Q:It seemed to have 'clicked' early between you and Tyreek Hill. Is that fair to say?
SMITH:"Maybe. Who knows. It was one game. I'd love to have those other ones back too. They were different throws too. The one to Jeremy Maclin down the middle was kind of a different throw for me with trying to get up and down. It wasn't two weeks before I was hitting a similar throw to Maclin down the sideline. It's just different. And those matchups are different. Each play I look at that and evaluate what the potential matchup is. They're different, each play and each week."
Q:What are your thoughts on winning the game and keeping the momentum moving forward?
SMITH:"The challenge is different coming off a win versus a loss, but it's still a challenge. You still have to be disciplined about how you go about your business and the details. Especially when you get to the meat of the season -- you need to be disciplined from week-to-week and have the sense of urgency to stay short-sighted and not look too far down the line. We prepare situationally and go through all of those things. Sometimes it's tedious, but it's making sure you get all of those things done."
Q:Have you been able to sense winning streaks approaching in years past?
SMITH:"Yeah. Looking back it's easy and you do see it. When you're in it, it can be tough to see. The reason it's able to happen is because you still have that edge that 'you haven't done enough' and there's always something more you could do to help prepare. You have to keep that edge and that's what allows you get on a run. When you're in it, the more you have the mentality of 'What else can I do? Did I do every little thing I can do to make a difference?' You've got to have that edge about you in order to go on streaks like that."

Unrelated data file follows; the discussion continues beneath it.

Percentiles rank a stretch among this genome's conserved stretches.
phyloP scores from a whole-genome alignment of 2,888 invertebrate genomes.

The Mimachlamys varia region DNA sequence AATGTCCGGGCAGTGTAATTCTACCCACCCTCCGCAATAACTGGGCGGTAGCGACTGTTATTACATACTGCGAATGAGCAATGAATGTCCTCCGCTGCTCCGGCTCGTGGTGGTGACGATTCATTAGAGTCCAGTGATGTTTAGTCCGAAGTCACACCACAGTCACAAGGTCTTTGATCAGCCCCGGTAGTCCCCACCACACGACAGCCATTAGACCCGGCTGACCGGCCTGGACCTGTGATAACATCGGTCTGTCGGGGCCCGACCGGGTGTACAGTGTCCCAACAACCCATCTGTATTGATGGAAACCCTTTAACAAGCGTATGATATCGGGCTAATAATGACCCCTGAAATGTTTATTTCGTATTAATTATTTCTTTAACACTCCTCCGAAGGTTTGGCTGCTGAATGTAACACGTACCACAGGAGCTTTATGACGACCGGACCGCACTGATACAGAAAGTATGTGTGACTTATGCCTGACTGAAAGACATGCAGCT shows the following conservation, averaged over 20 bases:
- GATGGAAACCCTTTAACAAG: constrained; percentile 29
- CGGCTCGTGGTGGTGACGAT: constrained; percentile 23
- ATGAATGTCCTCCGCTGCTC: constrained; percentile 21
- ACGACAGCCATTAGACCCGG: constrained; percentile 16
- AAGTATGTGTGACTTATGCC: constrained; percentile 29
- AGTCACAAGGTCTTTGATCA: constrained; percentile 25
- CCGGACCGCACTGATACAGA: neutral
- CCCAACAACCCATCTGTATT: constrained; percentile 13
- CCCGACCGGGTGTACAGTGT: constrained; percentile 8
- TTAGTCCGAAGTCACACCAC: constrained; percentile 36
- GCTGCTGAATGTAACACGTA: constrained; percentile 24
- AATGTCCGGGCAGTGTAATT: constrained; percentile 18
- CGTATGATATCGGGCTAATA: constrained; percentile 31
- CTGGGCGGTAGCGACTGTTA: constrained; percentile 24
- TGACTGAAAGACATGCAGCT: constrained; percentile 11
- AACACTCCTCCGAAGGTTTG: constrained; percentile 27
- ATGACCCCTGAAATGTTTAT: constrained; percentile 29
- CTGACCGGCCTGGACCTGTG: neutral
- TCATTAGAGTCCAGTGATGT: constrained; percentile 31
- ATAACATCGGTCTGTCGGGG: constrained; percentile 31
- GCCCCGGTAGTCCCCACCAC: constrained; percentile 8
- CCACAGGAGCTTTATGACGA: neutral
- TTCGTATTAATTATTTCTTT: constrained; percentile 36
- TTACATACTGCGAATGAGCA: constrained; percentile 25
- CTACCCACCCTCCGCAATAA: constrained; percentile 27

Q:What can you carry over from week to week with this team's recent success? SMITH:"For us offensively, especially on the perimeter group, we've had great communication these past few weeks. We've been able to speak verbally and non-verbally on and off the field and make adjustments to things. Those are things you bank and continue to bank as the weeks go on. You don't know when they'll show up and you're going to use them but it happens. All that type of stuff: the rhythm, the body language, and everything that goes into nonverbal communication, you get better and better at. It banks up and use it down the line."